Macrophage traits in cancer cells are induced by macrophage-cancer cell fusion and cannot be explained by cellular interactionReportar como inadecuado

Macrophage traits in cancer cells are induced by macrophage-cancer cell fusion and cannot be explained by cellular interaction - Descarga este documento en PDF. Documentación en PDF para descargar gratis. Disponible también para leer online.

BMC Cancer

, 15:922

First Online: 20 November 2015Received: 29 November 2014Accepted: 16 November 2015DOI: 10.1186-s12885-015-1935-0

Cite this article as: Shabo, I., Midtbö, K., Andersson, H. et al. BMC Cancer 2015 15: 922. doi:10.1186-s12885-015-1935-0


BackgroundCell fusion is a natural process in normal development and tissue regeneration. Fusion between cancer cells and macrophages generates metastatic hybrids with genetic and phenotypic characteristics from both maternal cells. However, there are no clinical markers for detecting cell fusion in clinical context. Macrophage-specific antigen CD163 expression in tumor cells is reported in breast and colorectal cancers and proposed being caused by macrophages-cancer cell fusion in tumor stroma. The purpose of this study is to examine the cell fusion process as a biological explanation for macrophage phenotype in breast.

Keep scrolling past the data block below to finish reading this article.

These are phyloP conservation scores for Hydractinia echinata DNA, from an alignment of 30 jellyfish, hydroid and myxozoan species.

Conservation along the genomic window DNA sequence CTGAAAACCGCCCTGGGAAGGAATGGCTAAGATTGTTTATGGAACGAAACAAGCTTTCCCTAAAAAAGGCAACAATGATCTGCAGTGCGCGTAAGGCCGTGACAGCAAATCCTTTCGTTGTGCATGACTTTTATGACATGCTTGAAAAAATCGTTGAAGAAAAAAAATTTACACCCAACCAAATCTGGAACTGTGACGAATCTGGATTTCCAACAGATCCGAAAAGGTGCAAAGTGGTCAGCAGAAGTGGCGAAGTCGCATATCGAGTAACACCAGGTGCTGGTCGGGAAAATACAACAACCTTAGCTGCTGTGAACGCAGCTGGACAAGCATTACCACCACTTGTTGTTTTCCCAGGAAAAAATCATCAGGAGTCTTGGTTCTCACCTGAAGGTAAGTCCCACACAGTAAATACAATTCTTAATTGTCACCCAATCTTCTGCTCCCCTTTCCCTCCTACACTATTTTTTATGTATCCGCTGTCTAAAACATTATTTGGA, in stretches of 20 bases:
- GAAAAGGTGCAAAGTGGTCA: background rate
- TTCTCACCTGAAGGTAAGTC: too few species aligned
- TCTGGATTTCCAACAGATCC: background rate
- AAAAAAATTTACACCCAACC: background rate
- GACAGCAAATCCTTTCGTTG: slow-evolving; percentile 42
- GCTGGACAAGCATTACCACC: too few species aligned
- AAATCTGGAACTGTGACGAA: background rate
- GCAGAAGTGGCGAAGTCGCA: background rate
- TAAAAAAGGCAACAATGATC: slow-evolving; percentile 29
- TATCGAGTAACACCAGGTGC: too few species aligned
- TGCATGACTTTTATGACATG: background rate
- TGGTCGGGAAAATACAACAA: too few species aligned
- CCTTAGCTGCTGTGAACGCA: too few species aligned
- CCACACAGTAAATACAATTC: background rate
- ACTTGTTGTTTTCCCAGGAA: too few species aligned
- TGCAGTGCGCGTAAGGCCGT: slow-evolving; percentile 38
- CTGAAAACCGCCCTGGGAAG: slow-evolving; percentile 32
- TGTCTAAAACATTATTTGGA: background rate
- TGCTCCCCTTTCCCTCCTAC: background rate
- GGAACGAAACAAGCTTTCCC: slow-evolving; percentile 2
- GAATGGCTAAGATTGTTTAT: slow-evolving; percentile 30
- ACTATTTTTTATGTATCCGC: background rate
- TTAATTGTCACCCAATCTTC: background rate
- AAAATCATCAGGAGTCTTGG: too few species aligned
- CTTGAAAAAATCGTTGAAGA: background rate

MethodsMonocytes, harvested from male blood donor, were activated to M2 macrophages and co-cultured in ThinCert transwell system with GFP-labeled MCF-7 cancer cells. MCF7-macrophage hybrids were generated by spontaneous cell fusion, isolated by fluorescence-activated cell sorting and confirmed by fluorescence microscopy, short tandem repeats analysis and flow cytometry. CD163 expression was evaluated in breast tumor samples material from 127 women by immunohistochemistry.

ResultsMCF-7-macrophage hybrids were generated spontaneously at average rate of 2 % and showed phenotypic and genetic traits from both maternal cells. CD163 expression in MCF-7 cells could not be induced by paracrine interaction with M2-activated macrophages. CD163 positive cancer cells in tumor sections grew in clonal collection and a cutoff point >25 % of positive cancer cells was significantly correlated to disease free and overall survival.

ConclusionsIn conclusion, macrophage traits in breast cancer might be caused by cell fusion rather than explained by paracrine cellular interaction. These data provide new insights into the role of cell fusion in breast cancer and contributes to the development of clinical markers to identify cell fusion.

KeywordsCell fusion Macrophages Paracrine cellular interaction Tumor markers  Download fulltext PDF

Autor: Ivan Shabo - Kristine Midtbö - Henrik Andersson - Emma Åkerlund - Hans Olsson - Pia Wegman - Cecilia Gunnarsson - Annelie


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